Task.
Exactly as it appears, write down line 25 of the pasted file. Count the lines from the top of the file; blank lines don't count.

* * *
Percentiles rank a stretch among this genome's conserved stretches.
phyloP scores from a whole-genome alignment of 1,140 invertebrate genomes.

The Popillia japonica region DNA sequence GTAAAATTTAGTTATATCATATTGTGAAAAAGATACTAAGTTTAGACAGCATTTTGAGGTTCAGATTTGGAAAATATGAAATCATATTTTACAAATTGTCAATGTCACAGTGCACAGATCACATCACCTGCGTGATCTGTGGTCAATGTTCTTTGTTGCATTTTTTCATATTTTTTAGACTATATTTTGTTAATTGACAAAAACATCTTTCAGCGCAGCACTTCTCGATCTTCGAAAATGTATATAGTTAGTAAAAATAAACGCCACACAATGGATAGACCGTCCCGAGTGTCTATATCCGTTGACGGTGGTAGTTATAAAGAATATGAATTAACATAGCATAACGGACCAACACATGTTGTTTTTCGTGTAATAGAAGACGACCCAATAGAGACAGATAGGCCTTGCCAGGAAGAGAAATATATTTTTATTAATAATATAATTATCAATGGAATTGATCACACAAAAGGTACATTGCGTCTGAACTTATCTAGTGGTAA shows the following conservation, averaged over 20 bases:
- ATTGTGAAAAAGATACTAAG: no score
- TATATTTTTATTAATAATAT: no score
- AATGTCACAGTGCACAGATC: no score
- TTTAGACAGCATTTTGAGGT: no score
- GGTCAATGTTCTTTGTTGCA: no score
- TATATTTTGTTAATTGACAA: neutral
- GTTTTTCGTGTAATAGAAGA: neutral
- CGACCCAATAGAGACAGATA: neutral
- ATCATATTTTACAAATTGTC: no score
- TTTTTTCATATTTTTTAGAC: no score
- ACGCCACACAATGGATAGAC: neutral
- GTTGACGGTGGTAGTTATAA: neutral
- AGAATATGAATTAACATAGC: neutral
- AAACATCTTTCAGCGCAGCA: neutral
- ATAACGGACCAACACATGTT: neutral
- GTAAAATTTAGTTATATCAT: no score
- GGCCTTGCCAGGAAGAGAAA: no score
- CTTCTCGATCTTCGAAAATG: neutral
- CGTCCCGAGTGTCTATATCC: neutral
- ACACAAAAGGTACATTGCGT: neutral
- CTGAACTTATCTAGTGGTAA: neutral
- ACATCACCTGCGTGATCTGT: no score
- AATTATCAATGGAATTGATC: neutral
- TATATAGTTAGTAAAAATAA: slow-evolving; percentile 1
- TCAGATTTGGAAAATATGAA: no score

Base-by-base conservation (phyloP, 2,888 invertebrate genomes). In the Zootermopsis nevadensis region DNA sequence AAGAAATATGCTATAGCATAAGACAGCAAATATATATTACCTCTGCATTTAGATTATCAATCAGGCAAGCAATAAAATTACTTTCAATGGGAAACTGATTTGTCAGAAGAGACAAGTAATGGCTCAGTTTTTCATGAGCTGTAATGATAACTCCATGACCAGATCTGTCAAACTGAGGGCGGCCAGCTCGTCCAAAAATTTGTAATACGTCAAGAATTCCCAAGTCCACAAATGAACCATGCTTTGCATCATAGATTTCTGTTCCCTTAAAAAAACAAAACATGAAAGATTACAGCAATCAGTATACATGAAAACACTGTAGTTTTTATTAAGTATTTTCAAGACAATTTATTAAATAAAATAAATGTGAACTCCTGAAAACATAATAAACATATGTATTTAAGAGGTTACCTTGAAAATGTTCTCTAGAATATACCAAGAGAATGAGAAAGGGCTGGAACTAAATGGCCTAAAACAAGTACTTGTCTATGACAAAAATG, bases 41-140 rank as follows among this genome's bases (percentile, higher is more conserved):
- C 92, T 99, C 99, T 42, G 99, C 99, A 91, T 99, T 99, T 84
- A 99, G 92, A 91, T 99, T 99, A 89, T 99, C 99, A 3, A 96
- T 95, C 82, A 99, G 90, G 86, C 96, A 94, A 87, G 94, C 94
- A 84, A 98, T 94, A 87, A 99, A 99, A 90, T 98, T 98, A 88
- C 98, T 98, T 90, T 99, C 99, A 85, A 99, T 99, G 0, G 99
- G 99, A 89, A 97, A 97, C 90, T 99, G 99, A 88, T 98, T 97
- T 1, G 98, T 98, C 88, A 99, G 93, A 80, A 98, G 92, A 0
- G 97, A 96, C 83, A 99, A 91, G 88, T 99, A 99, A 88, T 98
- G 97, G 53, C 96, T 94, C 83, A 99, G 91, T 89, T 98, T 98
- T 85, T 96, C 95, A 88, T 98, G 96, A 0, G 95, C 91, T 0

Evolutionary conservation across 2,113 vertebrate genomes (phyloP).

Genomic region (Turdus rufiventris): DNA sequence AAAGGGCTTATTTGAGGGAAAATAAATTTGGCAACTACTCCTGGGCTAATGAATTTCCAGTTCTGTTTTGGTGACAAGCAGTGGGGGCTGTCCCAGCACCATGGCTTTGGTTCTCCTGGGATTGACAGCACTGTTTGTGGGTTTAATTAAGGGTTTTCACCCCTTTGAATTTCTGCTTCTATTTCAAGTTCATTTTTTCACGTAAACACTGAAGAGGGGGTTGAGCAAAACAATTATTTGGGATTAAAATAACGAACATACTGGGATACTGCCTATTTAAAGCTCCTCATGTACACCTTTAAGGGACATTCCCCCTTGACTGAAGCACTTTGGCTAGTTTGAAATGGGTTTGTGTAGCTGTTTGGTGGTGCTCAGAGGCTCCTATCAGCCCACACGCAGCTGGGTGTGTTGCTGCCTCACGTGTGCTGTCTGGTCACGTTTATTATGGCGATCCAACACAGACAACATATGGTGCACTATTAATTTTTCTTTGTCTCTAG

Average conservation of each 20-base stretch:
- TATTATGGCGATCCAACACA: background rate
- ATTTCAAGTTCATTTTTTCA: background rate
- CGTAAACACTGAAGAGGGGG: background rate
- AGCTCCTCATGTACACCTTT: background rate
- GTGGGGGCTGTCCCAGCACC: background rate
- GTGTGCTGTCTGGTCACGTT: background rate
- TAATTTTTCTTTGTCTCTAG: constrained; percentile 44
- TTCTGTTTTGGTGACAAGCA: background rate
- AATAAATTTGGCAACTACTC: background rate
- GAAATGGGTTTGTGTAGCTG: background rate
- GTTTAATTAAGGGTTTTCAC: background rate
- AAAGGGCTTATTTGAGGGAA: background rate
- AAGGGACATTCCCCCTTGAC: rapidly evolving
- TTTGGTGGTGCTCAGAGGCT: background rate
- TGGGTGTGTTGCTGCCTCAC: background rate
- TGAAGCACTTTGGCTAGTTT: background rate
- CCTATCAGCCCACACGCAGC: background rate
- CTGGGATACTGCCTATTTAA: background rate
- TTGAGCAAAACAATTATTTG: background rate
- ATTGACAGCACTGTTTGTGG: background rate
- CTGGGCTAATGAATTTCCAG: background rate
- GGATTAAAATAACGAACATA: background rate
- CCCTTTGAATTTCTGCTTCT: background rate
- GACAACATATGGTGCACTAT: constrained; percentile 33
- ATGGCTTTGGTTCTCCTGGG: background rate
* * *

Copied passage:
- ACATCACCTGCGTGATCTGT: no score